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How much does it cost to hire an employee?
Most employers fail to answer that question correctly. In fact, most aren't even in the "ball park". You are right if you say that a 'quality' hire is more important than the cost of that hire. If that was your answer, you are truly the exceptional employer! Read on either way...
No matter if you are a large or small employer, hiring costs make up a significant portion of your Operating Expenses. If you use an agency, it's not uncommon to have to pay out 30 or 40% of the employees' first years' annual compensation package. And that's a bargain!
Many companies are using the internet in combination with more traditional hiring methods. Still, most are reporting standard response and success.
Here are six costs that comprise the basic elements to calculate Cost per Hire:
2. Agency and search firm fees
3. Referral bonuses paid to employees for recruiting new employees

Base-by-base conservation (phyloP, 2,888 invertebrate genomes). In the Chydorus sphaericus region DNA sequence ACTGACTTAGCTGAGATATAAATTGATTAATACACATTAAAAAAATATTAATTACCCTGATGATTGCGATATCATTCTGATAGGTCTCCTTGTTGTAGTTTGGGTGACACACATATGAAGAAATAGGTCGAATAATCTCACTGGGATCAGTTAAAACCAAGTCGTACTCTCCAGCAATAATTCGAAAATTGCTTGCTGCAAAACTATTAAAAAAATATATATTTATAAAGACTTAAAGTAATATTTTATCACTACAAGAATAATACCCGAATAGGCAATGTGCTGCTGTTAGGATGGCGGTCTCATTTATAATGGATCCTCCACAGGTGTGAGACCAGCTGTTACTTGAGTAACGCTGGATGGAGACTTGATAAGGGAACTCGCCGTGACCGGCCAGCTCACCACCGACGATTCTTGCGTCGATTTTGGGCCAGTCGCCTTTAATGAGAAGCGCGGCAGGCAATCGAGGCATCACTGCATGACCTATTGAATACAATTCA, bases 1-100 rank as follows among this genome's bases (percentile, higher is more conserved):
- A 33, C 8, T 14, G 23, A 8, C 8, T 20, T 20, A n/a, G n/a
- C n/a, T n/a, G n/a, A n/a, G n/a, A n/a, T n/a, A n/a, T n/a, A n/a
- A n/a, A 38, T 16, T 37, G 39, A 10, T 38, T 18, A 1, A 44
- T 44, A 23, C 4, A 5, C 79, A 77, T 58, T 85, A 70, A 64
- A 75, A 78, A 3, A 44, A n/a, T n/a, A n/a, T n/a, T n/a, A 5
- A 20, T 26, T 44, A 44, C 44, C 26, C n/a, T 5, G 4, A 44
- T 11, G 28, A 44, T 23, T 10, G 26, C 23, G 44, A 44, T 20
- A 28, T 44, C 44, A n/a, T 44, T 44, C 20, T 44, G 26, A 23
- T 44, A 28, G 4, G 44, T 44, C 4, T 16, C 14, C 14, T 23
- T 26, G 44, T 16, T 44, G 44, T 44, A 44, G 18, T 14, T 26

4. Travel costs incurred by both recruiters and applicants
5. Relocation costs
6. Salary and benefits of your company's recruiter
These make up the greatest portion of hiring costs, but not the total. You must take into consideration:
7. Testing expenses (technical, professional, psychological, drug)
8. Reference checking (credit, criminal, etc)
9. Bonding expenses
10. Administrative support costs to the hiring process (long distance, correspondence/mailing, record keeping, etc.)
11. Overtime expense incurred by other workers while the vacancy remains unfilled
12. Loss of sales or productivity due to turnover (loss of customer relations)
13. Training costs to bring new employee up-to-speed
Higher costs are incurred by companies seeking professionals in computers/info technology, pharmaceuticals/medical, and manufacturing.
Common estimates are that it costs 40 to nearly 50% of the employees salary just to get them hired. Total time to fill from both internal or external sources is now averaging 52 days! (Salaried-60 days, Hourly-43 days). Makes that 30 or 40% 'headhunter' fee look pretty good, doesn't it?
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